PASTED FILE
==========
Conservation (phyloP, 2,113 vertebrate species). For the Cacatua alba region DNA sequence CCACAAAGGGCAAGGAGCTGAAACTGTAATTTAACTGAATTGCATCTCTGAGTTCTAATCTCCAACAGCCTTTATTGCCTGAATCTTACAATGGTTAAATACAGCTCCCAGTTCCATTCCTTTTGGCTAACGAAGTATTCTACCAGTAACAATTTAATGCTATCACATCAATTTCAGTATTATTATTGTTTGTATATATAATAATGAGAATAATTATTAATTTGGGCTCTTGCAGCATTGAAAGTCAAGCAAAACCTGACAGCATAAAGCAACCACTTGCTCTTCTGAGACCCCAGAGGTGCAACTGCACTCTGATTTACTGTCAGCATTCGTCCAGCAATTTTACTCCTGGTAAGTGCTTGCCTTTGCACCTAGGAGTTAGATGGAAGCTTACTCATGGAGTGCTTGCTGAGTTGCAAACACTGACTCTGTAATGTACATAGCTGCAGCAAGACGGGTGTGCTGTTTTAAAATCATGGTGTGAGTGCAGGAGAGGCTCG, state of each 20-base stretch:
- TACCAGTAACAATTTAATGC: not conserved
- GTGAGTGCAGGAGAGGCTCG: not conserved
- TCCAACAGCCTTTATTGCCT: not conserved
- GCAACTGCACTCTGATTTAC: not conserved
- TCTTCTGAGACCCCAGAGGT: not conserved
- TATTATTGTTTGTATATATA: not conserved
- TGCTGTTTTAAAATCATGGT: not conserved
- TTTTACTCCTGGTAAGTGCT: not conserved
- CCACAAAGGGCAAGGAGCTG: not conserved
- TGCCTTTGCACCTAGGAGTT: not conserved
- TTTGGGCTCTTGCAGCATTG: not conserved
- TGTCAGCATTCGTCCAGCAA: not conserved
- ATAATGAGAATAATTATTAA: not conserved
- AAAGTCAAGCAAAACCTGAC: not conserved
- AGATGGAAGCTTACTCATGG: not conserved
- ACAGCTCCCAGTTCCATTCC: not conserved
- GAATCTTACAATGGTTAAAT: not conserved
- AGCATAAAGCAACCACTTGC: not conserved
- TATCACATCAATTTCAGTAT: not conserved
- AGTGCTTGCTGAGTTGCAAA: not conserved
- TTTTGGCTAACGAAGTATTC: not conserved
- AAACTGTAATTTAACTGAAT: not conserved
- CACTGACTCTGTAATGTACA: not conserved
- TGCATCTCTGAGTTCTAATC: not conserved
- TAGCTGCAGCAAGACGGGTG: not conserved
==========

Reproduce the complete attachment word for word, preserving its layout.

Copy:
Conservation (phyloP, 2,113 vertebrate species). For the Cacatua alba region DNA sequence CCACAAAGGGCAAGGAGCTGAAACTGTAATTTAACTGAATTGCATCTCTGAGTTCTAATCTCCAACAGCCTTTATTGCCTGAATCTTACAATGGTTAAATACAGCTCCCAGTTCCATTCCTTTTGGCTAACGAAGTATTCTACCAGTAACAATTTAATGCTATCACATCAATTTCAGTATTATTATTGTTTGTATATATAATAATGAGAATAATTATTAATTTGGGCTCTTGCAGCATTGAAAGTCAAGCAAAACCTGACAGCATAAAGCAACCACTTGCTCTTCTGAGACCCCAGAGGTGCAACTGCACTCTGATTTACTGTCAGCATTCGTCCAGCAATTTTACTCCTGGTAAGTGCTTGCCTTTGCACCTAGGAGTTAGATGGAAGCTTACTCATGGAGTGCTTGCTGAGTTGCAAACACTGACTCTGTAATGTACATAGCTGCAGCAAGACGGGTGTGCTGTTTTAAAATCATGGTGTGAGTGCAGGAGAGGCTCG, state of each 20-base stretch:
- TACCAGTAACAATTTAATGC: not conserved
- GTGAGTGCAGGAGAGGCTCG: not conserved
- TCCAACAGCCTTTATTGCCT: not conserved
- GCAACTGCACTCTGATTTAC: not conserved
- TCTTCTGAGACCCCAGAGGT: not conserved
- TATTATTGTTTGTATATATA: not conserved
- TGCTGTTTTAAAATCATGGT: not conserved
- TTTTACTCCTGGTAAGTGCT: not conserved
- CCACAAAGGGCAAGGAGCTG: not conserved
- TGCCTTTGCACCTAGGAGTT: not conserved
- TTTGGGCTCTTGCAGCATTG: not conserved
- TGTCAGCATTCGTCCAGCAA: not conserved
- ATAATGAGAATAATTATTAA: not conserved
- AAAGTCAAGCAAAACCTGAC: not conserved
- AGATGGAAGCTTACTCATGG: not conserved
- ACAGCTCCCAGTTCCATTCC: not conserved
- GAATCTTACAATGGTTAAAT: not conserved
- AGCATAAAGCAACCACTTGC: not conserved
- TATCACATCAATTTCAGTAT: not conserved
- AGTGCTTGCTGAGTTGCAAA: not conserved
- TTTTGGCTAACGAAGTATTC: not conserved
- AAACTGTAATTTAACTGAAT: not conserved
- CACTGACTCTGTAATGTACA: not conserved
- TGCATCTCTGAGTTCTAATC: not conserved
- TAGCTGCAGCAAGACGGGTG: not conserved